When the economy faces challenges, some companies seem to do well, while others struggle to survive. Regardless of their situation, an auction is one tool that can be used by any company to generate cash. Liquidity can help a struggling company regain a foothold or provide a cash injection to a strong company to help it take its business to the next level.
Smart Business spoke with Dick Kiko, CEO and broker of KIKO Realtors, Auctioneers and Advisors, about how auctions can help companies in both a strong and a challenging economy.
What can an auction do for a company performing well?
During a challenging economy, even strong-performing companies may have capital needs. These companies need to review their portfolio of nonworking assets and liquidate them in order to buy new assets — equipment or inventory that is needed to move the company into new markets to take advantage of the opportunities brought on by the economic disruption. It also makes sense to convert assets to cash so they can quickly make other moves, such as acquiring a competitor who is in a weaker cash position. In either scenario, auctions generate liquidity through attracting interested buyers to aggressively compete to buy the assets in a controlled and accelerated timeline.
How do auctions provide relief for a struggling company?
As the economic outlook becomes tough for a company, time is of the essence. An auction gives the seller control on setting the time and terms of the sale, and they can act quickly to generate the liquidity needed to infuse capital into the business. For instance, a business could leverage an auction to sell less-desirable inventory, nonworking capital or real estate to generate liquidity and then use that money to purchase inventory that’s moving faster in the current market. An auction can create a sales event and turn around the proceeds to a seller within 45 to 90 days.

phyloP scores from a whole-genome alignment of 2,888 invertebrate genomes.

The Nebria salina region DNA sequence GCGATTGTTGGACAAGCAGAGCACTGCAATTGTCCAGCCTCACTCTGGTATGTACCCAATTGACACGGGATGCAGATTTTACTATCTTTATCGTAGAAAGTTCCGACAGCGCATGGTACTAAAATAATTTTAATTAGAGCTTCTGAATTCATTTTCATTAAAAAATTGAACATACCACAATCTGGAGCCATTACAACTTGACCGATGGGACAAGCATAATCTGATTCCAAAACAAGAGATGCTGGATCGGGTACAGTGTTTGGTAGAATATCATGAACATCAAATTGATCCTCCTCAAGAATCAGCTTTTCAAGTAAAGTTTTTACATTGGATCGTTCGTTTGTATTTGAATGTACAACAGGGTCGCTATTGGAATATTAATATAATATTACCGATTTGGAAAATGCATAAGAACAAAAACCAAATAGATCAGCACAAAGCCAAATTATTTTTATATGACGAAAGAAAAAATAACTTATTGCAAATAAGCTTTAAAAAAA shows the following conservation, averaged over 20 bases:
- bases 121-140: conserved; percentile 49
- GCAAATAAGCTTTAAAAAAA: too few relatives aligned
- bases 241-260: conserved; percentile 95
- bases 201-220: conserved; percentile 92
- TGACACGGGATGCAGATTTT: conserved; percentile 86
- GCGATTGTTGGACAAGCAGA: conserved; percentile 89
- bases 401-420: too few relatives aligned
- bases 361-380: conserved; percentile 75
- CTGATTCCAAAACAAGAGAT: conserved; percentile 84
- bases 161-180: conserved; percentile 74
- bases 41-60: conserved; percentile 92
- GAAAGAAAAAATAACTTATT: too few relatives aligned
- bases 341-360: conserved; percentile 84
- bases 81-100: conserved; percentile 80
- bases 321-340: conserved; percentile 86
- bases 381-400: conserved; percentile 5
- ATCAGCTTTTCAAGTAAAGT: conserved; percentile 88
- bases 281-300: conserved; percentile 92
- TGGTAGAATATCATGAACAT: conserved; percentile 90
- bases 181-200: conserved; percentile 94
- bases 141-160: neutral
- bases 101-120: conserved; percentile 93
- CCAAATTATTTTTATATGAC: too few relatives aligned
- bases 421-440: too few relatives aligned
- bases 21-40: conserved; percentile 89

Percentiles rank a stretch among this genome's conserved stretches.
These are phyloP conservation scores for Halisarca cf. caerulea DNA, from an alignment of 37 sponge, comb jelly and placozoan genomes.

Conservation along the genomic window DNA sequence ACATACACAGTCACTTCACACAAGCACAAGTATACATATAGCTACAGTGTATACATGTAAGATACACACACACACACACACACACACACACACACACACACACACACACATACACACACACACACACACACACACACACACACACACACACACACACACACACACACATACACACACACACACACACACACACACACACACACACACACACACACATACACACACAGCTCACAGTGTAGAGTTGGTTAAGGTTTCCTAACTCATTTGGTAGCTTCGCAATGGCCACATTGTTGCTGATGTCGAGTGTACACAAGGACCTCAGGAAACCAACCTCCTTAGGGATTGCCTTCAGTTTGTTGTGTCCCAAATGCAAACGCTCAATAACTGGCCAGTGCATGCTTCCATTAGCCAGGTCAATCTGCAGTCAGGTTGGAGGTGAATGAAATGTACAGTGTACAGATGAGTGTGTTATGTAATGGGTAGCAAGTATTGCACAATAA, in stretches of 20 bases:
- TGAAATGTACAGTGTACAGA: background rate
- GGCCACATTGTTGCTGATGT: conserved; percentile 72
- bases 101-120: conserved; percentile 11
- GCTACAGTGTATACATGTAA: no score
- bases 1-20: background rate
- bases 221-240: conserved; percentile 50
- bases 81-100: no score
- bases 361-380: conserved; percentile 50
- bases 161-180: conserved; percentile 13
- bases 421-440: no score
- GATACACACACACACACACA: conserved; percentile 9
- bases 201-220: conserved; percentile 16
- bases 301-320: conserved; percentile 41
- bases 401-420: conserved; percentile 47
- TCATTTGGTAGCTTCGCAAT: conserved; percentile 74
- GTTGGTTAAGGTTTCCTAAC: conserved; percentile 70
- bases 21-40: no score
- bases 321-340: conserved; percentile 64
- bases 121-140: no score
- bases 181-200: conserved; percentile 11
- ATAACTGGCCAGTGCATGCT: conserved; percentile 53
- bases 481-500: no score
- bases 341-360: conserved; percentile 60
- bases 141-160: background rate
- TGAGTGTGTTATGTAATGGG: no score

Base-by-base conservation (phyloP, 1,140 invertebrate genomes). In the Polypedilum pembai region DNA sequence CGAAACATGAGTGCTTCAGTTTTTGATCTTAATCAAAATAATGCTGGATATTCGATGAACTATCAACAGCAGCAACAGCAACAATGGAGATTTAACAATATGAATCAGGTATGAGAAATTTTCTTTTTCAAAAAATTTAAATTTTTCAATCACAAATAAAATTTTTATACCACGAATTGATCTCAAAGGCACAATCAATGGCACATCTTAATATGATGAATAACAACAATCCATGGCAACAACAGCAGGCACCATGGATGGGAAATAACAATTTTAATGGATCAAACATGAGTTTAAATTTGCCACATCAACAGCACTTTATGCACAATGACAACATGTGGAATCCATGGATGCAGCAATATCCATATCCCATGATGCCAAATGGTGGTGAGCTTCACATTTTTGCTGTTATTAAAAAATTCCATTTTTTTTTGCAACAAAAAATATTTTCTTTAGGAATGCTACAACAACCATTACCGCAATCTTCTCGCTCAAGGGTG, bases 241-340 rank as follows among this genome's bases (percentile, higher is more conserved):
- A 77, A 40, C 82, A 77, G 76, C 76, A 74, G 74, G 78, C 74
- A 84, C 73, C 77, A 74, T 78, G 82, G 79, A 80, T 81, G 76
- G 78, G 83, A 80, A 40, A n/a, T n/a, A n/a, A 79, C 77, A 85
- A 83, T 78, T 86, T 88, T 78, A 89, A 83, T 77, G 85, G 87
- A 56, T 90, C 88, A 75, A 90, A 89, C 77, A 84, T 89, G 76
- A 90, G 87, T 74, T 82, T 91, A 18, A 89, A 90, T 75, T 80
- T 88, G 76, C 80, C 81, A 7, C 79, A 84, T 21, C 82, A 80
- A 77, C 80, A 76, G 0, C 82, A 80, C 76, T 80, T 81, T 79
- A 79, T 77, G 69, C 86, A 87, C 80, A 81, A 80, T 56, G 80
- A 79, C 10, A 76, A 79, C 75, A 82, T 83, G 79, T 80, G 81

How can auctions help companies that are facing pre-foreclosure or bankruptcy?
Pre-foreclosure and pre-bankruptcy are stages at which the owner is about to lose control of the company to lenders and lawyers. But if they reach out to a professional auctioneer/adviser at that stage to analyze the situation and work to craft a solution that’s favorable to both parties, it may not be necessary to go all the way to a legal action. An auction can minimize the problems and maximize the returns for everyone.
During the last recession, selling assets through a short sale, meaning the sale price of an asset falls short of the secured debt, became more prevalent. Today, more lenders are willing to work with borrowers to explore a short sale when an auction adviser is involved. To help mitigate losses, these discussions should happen as soon as the owner sees trouble on the horizon.
Assets seized through foreclosure or bankruptcy are typically sold through sheriff’s sales, which aren’t very well marketed or attended, often leading to a no-sale or a credit bid. Today, an auctioneer can be appointed in lieu of the sheriff. They craft a marketing plan to promote the sale to the public, thus creating better results for the parties in the legal action and attempting to minimize any deficiency to the borrower.
What are the signs that a company should reach out to an auctioneer to discuss its liquidity issues?
Regardless of the economic health of a company, it can benefit from evaluating nonworking capital on an annual basis. This allows them to determine what assets or real estate are no longer functionally important and if the company would benefit from converting them into cash.
Today, companies face an unstable economy and might soon begin to feel the ice under their feet getting thinner. Don’t wait until the ice breaks and you are facing legal action. Talk with an auction adviser to review the situation and formulate a strategy to deal with it directly. Lenders appreciate the effort and will often work with borrowers to craft a plan. Liquidating assets via auction frees up cash to be used to benefit the owner’s needs. Auctions work.
Insights Liquidity is brought to you by KIKO Realtors • Auctioneers • Advisors